The court order on Thursday suspended that session of Catalonia’s Parliament — a step short of suspending the government itself — in a move that is unlikely to resolve the conflict.
Although there was no immediate reaction from the Catalan authorities, the court order was clearly intended to pre-empt any further moves toward independence.
If they chose to disobey the order, which they well might, separatist lawmakers have a range of options. They could schedule another session, meet in an alternative venue or show up at Parliament anyway, which could prompt the police to intervene once again.
In a televised address on Wednesday night, Mr. Puidgemont appealed for a mediated resolution to the dispute, even as he sharply criticized statements by King Felipe VI of Spain, who has condemned the Catalans’ “inadmissible disloyalty.”
The conservative government of Prime Minister Mariano Rajoy has given no response to the mediation offer, but has made clear that it considers a dispute that threatens the country’s Constitution a matter for Spaniards, not international arbitration.
Other parts of the Spanish political establishment agree. The constitutional court made its decision at the request of the Catalan chapter of the Socialist party.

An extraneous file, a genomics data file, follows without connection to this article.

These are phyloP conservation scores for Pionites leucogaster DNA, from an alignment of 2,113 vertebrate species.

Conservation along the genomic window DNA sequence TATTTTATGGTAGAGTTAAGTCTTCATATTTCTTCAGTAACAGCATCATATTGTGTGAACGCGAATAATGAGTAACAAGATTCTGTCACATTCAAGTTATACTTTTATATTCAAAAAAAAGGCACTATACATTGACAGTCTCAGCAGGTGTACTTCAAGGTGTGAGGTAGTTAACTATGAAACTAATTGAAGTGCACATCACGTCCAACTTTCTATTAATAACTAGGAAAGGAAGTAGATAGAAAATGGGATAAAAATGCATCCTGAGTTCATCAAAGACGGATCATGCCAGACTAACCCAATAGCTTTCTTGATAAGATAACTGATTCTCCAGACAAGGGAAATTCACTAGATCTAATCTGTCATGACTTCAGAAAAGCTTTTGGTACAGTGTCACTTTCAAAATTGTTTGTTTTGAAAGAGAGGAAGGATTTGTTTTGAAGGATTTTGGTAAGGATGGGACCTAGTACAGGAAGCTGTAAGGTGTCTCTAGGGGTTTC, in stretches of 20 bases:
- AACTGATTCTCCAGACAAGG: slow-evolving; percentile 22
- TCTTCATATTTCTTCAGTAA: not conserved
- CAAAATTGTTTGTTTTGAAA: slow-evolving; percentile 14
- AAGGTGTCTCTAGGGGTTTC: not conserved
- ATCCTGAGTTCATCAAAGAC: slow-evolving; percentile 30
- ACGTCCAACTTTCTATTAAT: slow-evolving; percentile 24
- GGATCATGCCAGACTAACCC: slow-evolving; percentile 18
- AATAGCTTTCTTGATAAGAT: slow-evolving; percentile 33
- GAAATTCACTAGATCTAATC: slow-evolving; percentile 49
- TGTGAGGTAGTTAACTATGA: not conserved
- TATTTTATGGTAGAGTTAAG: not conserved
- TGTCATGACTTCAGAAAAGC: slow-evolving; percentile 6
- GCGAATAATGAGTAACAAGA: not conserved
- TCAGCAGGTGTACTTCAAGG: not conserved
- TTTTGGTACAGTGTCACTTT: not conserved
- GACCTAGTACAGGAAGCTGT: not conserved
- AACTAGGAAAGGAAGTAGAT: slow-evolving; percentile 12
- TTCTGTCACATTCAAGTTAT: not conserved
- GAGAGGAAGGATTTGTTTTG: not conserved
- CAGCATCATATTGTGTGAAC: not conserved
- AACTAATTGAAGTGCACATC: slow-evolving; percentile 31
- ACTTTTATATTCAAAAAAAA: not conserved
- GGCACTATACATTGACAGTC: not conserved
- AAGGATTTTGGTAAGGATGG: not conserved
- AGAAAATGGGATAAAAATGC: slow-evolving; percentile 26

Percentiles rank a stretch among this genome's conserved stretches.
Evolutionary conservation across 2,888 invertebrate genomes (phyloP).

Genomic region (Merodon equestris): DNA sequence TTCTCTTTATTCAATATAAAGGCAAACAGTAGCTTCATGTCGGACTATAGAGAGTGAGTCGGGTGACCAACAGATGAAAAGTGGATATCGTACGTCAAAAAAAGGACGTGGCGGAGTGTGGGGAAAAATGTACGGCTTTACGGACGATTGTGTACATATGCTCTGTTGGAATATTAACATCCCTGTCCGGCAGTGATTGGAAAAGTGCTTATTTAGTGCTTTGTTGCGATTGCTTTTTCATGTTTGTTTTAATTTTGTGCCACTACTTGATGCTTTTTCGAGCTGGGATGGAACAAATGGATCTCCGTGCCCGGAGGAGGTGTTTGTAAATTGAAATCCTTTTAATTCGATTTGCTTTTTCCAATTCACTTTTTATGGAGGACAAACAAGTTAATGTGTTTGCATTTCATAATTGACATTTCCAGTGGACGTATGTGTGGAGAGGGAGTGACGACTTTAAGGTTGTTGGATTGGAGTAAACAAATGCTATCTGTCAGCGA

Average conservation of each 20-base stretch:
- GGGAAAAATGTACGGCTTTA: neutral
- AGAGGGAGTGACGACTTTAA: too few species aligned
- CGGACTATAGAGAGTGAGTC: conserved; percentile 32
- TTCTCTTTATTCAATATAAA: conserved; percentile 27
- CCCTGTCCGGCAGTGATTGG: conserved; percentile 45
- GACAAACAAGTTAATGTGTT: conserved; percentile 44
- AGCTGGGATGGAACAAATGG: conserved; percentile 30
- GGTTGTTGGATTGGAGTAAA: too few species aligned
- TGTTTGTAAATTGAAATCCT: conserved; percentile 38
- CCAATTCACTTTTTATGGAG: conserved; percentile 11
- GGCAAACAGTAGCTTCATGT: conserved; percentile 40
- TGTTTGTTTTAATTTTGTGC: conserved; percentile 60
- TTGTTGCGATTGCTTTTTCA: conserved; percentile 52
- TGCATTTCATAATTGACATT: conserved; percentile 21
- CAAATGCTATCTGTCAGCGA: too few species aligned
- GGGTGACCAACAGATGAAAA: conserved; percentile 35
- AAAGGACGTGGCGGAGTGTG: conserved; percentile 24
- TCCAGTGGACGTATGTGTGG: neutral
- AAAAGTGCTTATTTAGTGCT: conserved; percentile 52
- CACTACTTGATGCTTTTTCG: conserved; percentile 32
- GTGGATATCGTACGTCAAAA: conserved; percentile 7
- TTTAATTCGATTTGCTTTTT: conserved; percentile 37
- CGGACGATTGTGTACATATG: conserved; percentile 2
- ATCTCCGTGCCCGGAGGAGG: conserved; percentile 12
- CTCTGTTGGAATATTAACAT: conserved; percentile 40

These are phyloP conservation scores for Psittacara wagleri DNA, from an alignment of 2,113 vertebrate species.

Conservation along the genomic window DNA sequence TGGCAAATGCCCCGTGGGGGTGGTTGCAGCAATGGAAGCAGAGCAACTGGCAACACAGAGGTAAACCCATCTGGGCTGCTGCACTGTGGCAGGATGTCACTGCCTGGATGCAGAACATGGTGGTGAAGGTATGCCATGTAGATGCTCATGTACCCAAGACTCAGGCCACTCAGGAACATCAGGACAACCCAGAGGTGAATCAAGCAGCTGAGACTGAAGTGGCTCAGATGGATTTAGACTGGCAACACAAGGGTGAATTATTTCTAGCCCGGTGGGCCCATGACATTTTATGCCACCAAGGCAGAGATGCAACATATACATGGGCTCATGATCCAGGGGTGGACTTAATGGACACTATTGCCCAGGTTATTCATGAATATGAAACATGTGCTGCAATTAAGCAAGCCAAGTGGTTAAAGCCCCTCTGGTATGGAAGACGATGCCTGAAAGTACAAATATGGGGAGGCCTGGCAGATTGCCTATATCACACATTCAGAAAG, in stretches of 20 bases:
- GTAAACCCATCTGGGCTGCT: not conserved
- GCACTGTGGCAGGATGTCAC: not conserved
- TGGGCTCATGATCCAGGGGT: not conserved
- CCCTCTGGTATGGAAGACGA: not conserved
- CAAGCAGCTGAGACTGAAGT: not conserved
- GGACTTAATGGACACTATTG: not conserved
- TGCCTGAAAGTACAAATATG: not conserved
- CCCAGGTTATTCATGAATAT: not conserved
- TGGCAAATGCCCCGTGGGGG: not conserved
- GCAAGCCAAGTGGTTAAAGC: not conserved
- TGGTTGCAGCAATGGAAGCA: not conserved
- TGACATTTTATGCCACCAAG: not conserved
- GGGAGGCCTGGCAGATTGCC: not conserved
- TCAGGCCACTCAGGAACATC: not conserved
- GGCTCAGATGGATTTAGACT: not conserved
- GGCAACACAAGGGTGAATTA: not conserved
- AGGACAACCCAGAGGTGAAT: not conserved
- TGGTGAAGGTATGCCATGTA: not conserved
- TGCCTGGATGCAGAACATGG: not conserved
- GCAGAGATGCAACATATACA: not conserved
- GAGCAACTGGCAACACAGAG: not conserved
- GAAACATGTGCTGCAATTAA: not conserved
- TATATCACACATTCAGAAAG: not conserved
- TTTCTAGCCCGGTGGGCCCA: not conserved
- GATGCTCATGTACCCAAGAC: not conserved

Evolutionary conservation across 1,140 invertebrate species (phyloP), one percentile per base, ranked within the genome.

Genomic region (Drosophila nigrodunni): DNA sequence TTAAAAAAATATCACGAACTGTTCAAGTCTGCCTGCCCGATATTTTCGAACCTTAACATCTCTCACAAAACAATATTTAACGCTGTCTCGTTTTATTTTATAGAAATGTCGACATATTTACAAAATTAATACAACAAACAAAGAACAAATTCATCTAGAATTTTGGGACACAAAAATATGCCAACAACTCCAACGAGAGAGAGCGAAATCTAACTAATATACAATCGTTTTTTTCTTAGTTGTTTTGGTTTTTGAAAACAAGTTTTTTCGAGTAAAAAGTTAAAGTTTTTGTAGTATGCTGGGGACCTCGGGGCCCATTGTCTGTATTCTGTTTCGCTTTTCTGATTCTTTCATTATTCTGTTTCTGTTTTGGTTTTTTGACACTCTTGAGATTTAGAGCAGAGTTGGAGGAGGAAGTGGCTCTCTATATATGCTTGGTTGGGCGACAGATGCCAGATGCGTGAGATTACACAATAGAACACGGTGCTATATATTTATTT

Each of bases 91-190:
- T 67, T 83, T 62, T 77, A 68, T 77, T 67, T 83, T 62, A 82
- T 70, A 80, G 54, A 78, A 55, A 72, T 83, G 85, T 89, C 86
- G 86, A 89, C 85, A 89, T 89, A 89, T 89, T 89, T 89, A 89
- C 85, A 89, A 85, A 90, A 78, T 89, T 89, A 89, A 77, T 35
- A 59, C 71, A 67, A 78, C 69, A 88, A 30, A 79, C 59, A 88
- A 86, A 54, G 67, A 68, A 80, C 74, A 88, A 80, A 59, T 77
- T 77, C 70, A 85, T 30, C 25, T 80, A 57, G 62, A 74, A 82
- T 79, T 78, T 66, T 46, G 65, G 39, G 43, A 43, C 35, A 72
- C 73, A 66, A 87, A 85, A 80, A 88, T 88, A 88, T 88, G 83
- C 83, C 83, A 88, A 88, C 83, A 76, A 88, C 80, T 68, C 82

The Socialist leadership in Madrid opposes Catalan secession, but has also been raising the pressure on Mr. Rajoy to clarify what steps he will take to help defuse the conflict.
Mr. Rajoy has at his disposal a series of emergency powers to take full administrative control of Catalonia, including suspending the regional Parliament for as long as deemed necessary.
Speaking ahead of the court’s ruling, Mr. Rajoy did not detail his plans, but urged the separatists to abandon their planned independence declaration so that “more harm can be avoided.”
In an interview with EFE, Spain’s national news agency, Mr. Rajoy did not offer to hold talks with separatists, and instead said that “the best solution, on which I think we all agree, is a return to legality.”